ByteFour: Byte; //1 byte; Total=4 [multiple of 1] -> Total=4
    ByteFive: Byte; //1 byte; Total=5 [multiple of 1] -> Total=5
    WordOne: Word;  //2 bytes; Total=7 [multiple of 2] -> Total=8 [padded]
    IntOne: Integer;//4 bytes; Total=12 [multiple of 4] -> Total=12
    RealOne: double;//8 bytes; Total=20 [multiple of 8] -> Total=24 [padded]
  end;
In order to find the storage byte size of a type or variable we can use the function SizeOf.
Notice how the SimpleRecord allocates 24 bytes of stack memory instead of 19 bytes.
This fact is called padding alignment.
procedure TForm1.Button1Click(Sender: TObject);
var SimpleRecord : TSimpleRecord;   
  
  begin
    Form1.Memo1.Lines.Add('Default record size = '+IntToStr(SizeOf(SimpleRecord)));
    //this prints 24	
  end;
Packed records are records with no alignment padding.
The Packed keyword compress the data into the smallest byte storage but lowers the performance.

For example :
{
The Packed keyword minimises the storage taken up by the defined record.
The default padding is removed.
The Packed keyword compress the data into the smallest byte storage but lowers the performance.
}

// Declare a packed record
type
  TPackedRecord = Packed Record
    ByteOne: Byte;  //1 byte; Total=1
    ByteTwo: Byte;  //1 byte; Total=2
    ByteThree: Byte;//1 byte; Total=3
    ByteFour: Byte; //1 byte; Total=4
    ByteFive: Byte; //1 byte; Total=5
    WordOne: Word;  //2 bytes; Total=7
    IntOne: Integer;//4 bytes; Total=11
    RealOne: double;//8 bytes; Total=19
  end;      
Now :
procedure TForm1.Button1Click(Sender: TObject);
var PackedRecord : TPackedRecord;  
  
  begin
    Form1.Memo1.Lines.Add('Packed record size = '+IntToStr(SizeOf(PackedRecord))); 
    //this prints 19	
  end;
Bitpacked records is like packed records but in this case, the compiler will attempt to align ordinal types on bit boundaries.
Bitpacked records are excellent for rappresenting a bit to bit byte contruction.
We can define the follow subrange :
type
   TBit = 0 .. 1;  //subrange    
Now we can now define Bitpacked records like below :
type
  TEightBitByte = Bitpacked record //if it was a packed record it would be 8 bytes !
    Bit0 : TBit; //1 byte -> but can be represented by 1 bit since it is a bitpacked record
    Bit1 : TBit;
    Bit2 : TBit;
    Bit3 : TBit;
    Bit4 : TBit;
    Bit5 : TBit;
    Bit6 : TBit;
    Bit7 : TBit;
  end;

type
  THalfByte = Bitpacked record //if it was packed record it would be 4 bytes !
    //Half byte is also called nibble
    Bit0 : TBit; //1 byte -> can be represented by 1 bit
    Bit1 : TBit;
    Bit2 : TBit;
    Bit3 : TBit; //Total 4 bits -> 1 byte with padding
  end;      
In order to measure the allocated memory in bits of this datatype we are using the BitSizeOf function.
procedure TForm1.Button1Click(Sender: TObject);
var 
  EightBitByte  : TEightBitByte;
  HalfByte : THalfByte;
                               
							
begin
  Form1.Memo1.Lines.Add('The size in bits of EightBitByte = ' +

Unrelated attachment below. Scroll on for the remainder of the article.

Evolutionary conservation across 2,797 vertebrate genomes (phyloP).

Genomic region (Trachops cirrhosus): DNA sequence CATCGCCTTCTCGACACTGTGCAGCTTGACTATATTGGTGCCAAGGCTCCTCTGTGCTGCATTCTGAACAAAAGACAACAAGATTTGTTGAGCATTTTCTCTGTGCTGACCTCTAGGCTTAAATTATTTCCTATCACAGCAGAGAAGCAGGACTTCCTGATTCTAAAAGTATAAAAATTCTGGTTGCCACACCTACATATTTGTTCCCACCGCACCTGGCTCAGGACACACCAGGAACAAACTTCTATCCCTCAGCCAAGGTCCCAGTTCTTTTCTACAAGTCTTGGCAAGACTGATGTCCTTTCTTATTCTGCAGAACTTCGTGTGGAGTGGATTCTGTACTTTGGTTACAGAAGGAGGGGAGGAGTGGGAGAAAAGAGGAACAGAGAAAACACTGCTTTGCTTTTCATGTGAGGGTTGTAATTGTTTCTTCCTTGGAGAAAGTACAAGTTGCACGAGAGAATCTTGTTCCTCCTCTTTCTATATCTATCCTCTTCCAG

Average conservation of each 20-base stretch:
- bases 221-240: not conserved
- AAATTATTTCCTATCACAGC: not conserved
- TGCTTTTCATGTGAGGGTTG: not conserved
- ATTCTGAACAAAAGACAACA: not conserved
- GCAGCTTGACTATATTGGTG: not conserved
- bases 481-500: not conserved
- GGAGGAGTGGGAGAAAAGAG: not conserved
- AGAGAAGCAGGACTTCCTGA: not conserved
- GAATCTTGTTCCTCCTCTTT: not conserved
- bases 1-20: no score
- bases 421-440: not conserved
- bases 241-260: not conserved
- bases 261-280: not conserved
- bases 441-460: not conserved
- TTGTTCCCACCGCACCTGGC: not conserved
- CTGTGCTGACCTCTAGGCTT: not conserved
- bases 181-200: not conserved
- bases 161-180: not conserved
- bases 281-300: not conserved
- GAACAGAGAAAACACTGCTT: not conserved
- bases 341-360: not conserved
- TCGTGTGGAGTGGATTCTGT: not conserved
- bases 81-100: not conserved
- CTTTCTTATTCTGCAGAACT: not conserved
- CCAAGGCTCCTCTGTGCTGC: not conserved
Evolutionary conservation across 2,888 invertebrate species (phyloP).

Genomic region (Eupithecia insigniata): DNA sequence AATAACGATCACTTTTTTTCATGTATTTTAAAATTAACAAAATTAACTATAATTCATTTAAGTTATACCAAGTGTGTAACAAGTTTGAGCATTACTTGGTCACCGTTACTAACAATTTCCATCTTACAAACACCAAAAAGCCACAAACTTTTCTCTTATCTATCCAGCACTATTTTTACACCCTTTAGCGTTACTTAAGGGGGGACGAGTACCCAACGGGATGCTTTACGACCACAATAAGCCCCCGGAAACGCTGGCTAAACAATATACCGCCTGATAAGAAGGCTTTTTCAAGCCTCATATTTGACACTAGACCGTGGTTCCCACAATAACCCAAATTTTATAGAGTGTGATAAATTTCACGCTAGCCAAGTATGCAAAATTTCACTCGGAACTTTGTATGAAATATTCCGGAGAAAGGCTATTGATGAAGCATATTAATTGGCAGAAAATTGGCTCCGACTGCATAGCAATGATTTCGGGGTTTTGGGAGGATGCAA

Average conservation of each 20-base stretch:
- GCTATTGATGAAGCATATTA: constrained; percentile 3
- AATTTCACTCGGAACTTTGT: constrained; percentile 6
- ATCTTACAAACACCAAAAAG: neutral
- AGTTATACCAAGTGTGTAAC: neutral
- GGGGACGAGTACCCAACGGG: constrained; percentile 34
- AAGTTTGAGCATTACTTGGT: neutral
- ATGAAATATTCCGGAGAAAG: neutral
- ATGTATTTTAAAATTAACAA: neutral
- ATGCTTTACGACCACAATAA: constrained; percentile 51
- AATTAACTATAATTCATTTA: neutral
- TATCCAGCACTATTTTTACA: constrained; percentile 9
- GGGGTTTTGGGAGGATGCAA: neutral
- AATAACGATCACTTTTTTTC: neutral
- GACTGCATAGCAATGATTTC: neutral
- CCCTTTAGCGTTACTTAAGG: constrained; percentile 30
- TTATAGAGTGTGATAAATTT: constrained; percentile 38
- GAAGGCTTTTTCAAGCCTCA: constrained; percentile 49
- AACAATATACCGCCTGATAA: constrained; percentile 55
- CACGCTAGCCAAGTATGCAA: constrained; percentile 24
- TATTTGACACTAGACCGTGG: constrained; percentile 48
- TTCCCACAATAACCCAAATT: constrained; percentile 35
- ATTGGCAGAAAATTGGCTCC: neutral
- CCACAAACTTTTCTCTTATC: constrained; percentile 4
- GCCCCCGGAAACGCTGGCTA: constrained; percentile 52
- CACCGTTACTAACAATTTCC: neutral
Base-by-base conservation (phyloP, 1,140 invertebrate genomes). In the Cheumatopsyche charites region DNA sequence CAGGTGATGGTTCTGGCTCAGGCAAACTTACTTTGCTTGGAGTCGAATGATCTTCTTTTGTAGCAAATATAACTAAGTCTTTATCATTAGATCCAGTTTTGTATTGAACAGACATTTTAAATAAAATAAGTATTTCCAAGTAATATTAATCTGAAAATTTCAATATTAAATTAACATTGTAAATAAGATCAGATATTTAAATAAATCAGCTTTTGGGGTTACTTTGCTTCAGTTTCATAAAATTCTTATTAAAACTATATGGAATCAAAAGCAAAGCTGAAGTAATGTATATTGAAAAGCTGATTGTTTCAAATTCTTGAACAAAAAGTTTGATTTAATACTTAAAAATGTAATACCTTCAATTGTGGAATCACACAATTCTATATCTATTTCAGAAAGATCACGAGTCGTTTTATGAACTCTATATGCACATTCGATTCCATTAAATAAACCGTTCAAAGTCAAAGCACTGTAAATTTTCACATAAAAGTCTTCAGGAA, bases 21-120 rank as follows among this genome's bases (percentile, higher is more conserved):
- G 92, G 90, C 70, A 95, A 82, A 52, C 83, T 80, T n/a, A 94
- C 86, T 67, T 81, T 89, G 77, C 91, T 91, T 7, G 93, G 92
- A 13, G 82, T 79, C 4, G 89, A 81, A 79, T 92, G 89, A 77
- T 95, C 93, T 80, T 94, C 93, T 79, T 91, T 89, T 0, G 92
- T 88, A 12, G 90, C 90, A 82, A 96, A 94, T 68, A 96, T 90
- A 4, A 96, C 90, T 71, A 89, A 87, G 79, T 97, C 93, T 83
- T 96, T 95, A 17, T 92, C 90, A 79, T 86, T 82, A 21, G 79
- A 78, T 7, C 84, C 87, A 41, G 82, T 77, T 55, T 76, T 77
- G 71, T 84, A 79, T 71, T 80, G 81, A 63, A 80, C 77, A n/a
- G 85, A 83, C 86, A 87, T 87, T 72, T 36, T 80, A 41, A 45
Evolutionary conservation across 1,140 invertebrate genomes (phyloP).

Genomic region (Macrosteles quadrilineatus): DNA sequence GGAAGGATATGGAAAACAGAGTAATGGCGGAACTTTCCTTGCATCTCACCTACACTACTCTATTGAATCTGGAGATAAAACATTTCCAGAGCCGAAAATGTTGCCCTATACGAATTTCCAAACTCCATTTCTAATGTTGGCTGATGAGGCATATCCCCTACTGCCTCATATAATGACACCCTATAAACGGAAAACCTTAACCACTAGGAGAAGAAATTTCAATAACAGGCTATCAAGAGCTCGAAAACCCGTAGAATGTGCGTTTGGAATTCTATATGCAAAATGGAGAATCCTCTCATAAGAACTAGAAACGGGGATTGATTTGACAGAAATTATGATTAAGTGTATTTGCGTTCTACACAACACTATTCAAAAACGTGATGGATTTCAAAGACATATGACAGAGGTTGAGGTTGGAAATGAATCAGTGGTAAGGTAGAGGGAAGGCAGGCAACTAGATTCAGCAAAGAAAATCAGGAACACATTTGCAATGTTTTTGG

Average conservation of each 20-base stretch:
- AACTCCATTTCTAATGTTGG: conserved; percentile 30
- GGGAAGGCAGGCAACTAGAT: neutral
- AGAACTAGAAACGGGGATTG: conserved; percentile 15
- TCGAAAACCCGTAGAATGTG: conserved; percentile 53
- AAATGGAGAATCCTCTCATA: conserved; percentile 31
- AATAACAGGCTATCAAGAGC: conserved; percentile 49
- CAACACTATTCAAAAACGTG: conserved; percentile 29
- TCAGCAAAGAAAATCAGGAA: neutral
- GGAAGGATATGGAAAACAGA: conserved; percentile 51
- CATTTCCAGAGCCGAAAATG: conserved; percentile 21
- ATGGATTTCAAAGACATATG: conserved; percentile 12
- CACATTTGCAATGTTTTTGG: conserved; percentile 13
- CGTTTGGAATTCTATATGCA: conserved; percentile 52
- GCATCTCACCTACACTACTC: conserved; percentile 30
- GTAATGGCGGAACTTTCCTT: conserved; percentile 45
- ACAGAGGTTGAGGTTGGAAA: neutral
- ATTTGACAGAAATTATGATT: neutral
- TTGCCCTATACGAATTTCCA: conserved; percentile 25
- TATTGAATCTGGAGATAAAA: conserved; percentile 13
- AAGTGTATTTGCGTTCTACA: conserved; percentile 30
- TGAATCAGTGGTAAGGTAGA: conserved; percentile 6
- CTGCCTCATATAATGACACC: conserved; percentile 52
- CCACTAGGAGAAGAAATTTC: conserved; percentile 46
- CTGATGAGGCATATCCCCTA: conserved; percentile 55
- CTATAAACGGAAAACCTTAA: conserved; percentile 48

IntToStr(BitSizeOf(EightBitByte)) +
                        ', in bytes = ' + IntToStr(SizeOf(EightBitByte)));
  Form1.Memo1.Lines.Add('The size in bits of Bit0 = ' + 
                        IntToStr(BitSizeOf(EightBitByte.Bit0)));

  EightBitByte.Bit0:=1;
  Form1.Memo1.Lines.Add('EightBitByte.Bit0 = ' +  IntToStr(EightBitByte.Bit0));


  Form1.Memo1.Lines.Add('The size in bits of HalfByte = ' + 
                        IntToStr(BitSizeOf(HalfByte)) +
                        ', in bytes = ' + IntToStr(SizeOf(HalfByte))); 

end;						
Lastly we can define variant records.
Variant records are useful when some fields of the record definition may vary.
The variant part (case) must be last in the record.
Below we can see two examples. In the first case we are using a simple chase of chars.
In the second example we are using a case of TShapeType enumerations defined before
//enumerations
type
   TShapeType = ( stSquare, stRectangle, stCircle );
   
//Variant Record . A variant records can also be a packed record.
type
  TShape = record
    name : string;
    color: TColor;
    //from here and below you cannot use dynamic types like strings
    //since inside variant records the compiler would not know which
    //of the tagged cases it should initialize/finalize.
    case typeFirstLetter : char of
       'S': (side : integer); //square
       'R': (x,y: integer); //rectangle
       'C': (radius : integer); //circle
  end;

type
  TShapeBetter = record
    name : string;
    color: TColor;
    case ShapeType : TShapeType of
       stSquare: (side : integer);
       stRectangle: (x,y: integer);
       stCircle: (radius : integer);
  end;
We can access the defined variant record like a normal record :
procedure TForm1.Button1Click(Sender: TObject);
var 
  ShapeBetter : TShapeBetter;

begin

  ShapeBetter.name:='Large square';
  ShapeBetter.color:=clBlue;
  ShapeBetter.ShapeType:=stSquare;
  ShapeBetter.side:=40;
  Form1.Memo1.Lines.Add(ShapeBetter.name + ' with size: ' +  IntToStr(ShapeBetter.side));

end;
That's all for now. In the next tutorial we will talk about arrays.
This demo example can be downloaded from here

Part 1: Introduction - Part 2: Hello World - Part 3: Data types, constants and variables - Part 4: Operators - Part 5: Decisions and Loops - Part 6: Procedures and Functions - Part 7: Custom datatypes - Part 8: Enumerations, subranges and sets - [[ Part 9: Records ]]